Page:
This design was, however, a totally new concept in our region. We tried very hard to call them "Bike Walk Streets," but that term never stuck. All the projects we have funded are named by their communities as bicycle boulevards or bikeways. We could have been more assertive about the language, steering the discussion and the route designation to a term that truly indicates community benefits.
I found just last week very wise advice from Greg Raisman of the Portland Bureau of Transportation (thanks, Greg): "Bicycle Boulevard: Lots of time talking about bicycle scofflaws, who pays for what, confusion about whether parking will be stripped for bike lanes on the residential street, and why this project is catering to a small minority of people who don't even live on the street." Amen.
So, Portland has christened "bicycle boulevard" streets as Neighborhood Greenways. According to Greg, this term shifts the discussion to "benefits of traffic calming, [a] focus on crossing types, discussion of other elements that the project can offer. A recognition that creating a safe place for all residents, including seniors and children is an important change that can happen to the street."
This dynamic-of different terms generating remarkably different discussion-played out on Jefferson, as on cue. No one was able to visualize the design elements benefitting walkers (safer crossings, slower motor vehicle speeds, more vibrant street life). The image that dominated was of a raging peloton not moms pulling kids to daycare in trailers or elders walking to church or coffee shops.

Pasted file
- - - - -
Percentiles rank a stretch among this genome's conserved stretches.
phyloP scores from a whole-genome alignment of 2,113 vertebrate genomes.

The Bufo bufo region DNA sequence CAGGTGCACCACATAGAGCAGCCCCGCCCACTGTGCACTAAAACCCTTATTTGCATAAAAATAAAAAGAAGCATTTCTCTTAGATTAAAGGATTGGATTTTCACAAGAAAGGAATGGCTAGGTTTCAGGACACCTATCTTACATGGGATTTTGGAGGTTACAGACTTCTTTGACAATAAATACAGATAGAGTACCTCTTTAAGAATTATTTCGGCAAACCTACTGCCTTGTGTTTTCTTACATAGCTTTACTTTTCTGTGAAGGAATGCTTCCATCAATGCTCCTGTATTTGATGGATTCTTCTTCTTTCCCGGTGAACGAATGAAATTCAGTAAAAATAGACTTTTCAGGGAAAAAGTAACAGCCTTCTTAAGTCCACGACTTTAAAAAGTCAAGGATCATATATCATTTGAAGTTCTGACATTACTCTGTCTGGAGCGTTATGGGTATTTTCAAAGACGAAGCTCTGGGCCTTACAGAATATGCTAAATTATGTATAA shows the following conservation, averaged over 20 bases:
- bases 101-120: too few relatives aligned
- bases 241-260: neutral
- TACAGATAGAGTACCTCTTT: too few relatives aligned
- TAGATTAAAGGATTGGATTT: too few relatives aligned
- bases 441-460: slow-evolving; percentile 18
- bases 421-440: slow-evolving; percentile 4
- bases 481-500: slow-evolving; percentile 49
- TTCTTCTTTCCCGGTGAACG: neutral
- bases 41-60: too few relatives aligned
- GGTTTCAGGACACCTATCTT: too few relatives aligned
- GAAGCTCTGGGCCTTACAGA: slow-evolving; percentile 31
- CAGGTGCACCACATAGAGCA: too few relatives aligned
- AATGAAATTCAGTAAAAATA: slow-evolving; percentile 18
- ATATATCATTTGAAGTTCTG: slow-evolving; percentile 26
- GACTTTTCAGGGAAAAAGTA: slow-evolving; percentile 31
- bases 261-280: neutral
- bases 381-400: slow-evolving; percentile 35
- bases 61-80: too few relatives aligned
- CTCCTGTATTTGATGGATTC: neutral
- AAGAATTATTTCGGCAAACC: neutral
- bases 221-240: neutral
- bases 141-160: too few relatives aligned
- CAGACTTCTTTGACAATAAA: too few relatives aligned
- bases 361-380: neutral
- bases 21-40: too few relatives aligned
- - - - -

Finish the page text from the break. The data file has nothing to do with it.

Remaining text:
Lesson 3: Keep equity issues and vulnerable users prominent.
Our best city investments are those that clearly regard the needs and visions of the people who are unable to come to public meetings or participate in electronic survey processes: the people who can benefit most from these projects. They are struggling folks using bike/walk/transit connections to juggle two or three jobs and family commitments. Or they are stranded at home because the streets are not friendly to the most vulnerable users. These nonmotorized projects enable transportation options that are economic lifelines for many residents.
Lesson 4: Skate to where the puck will be.
The folks who often are vocal in public processes are the young professionals and parents who will continue to choose to drive less and bicycle, walk, and take transit more. For the first time in more than 60 years, Americans are driving less, with Gen Xers and Millennials leading the trend. Transportation and the New Generation: Why Young People are Driving Less and What it Means for Transportation Policy tells this story.Communities that not only do a good job of providing for current residents but also design to address emerging trends will be better off.
Bicycle boulevards - uh, Bike Walk Streets or Neighborhood Greenways - are part of where the puck is headed. And, Jefferson Avenue Bikeway has been a long process with a pretty happy ending. This bikeway is a significant addition to the network -- Saint Paul's second bicycle boulevard and the 8th in the pilot area. Whatever you call it, consider it progress in the work of real transportation options for real people. Onward.